‘A bridge is not something you can just build overnight’
CONTRACTORS are racking up a huge number of hours in a bid to reopen the Armidale Road - but the work is far from over.
Following an update noted at last week's council meeting, staff estimated there was 420km of roads affected by bushfire in the Clarence Valley with that figure not taking into account the most recent damage in the northeast of the LGA.
The worst-hit road was undoubtedly the Armidale road with at least two bridges destroyed and which Clarence Valley Council director of works and civil Troy Anderson described as "lifeless carnage".
"Even coming in three weeks afterwards it is still devastating," he said.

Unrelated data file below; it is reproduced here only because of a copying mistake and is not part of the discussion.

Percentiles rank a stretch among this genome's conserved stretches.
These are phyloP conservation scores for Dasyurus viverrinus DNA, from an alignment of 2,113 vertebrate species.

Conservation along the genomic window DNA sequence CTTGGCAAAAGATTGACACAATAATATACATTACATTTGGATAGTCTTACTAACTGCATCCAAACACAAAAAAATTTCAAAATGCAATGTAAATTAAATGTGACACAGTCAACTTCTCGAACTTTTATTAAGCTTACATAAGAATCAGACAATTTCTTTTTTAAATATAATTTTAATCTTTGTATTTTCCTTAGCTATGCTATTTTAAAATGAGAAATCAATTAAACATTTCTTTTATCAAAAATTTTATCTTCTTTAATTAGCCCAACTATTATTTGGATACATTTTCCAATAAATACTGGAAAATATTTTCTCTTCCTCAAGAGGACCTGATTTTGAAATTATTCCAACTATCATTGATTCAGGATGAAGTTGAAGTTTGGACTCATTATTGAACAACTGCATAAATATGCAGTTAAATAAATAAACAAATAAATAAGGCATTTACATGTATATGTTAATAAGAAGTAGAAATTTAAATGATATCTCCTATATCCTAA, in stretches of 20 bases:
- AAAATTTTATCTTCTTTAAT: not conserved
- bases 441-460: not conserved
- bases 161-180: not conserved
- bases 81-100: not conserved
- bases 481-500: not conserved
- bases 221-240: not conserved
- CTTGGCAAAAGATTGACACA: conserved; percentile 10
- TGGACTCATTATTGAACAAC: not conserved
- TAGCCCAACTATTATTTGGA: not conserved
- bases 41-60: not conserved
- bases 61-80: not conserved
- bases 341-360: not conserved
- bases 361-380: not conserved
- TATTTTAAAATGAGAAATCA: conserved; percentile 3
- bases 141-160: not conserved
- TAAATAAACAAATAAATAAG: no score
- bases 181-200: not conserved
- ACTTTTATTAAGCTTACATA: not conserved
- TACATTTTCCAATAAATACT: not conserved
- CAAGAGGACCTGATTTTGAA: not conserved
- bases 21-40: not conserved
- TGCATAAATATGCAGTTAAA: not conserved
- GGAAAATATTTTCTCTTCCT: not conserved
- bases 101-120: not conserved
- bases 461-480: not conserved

"Where we have bridges that have been damaged it is a priority to get designs and orders in place to try and get the road back to normal as quick as we can.
"A bridge is not something you can just build overnight."
The council has engaged six contractors to work in the area under council supervision but Mr Anderson acknowledged the scale of the effort has been taking a toll on those involved.
"We have staff that are weary and we are trying to look after them as much as we can," he said.
During a six-day period last week, staff working on the clean-up had logged over 1750 hours, felling more than 800 trees.
The message out of council was one of patience.
Mr Anderson said it was probably the biggest disaster clean-up in recent memory.
"There is massive amounts of work to be done.
"We have done a lot and we will get there, but this is going to keep us going for a long time," he said.
"Please be patient. We are doing everything in our power to get things done as quick as possible."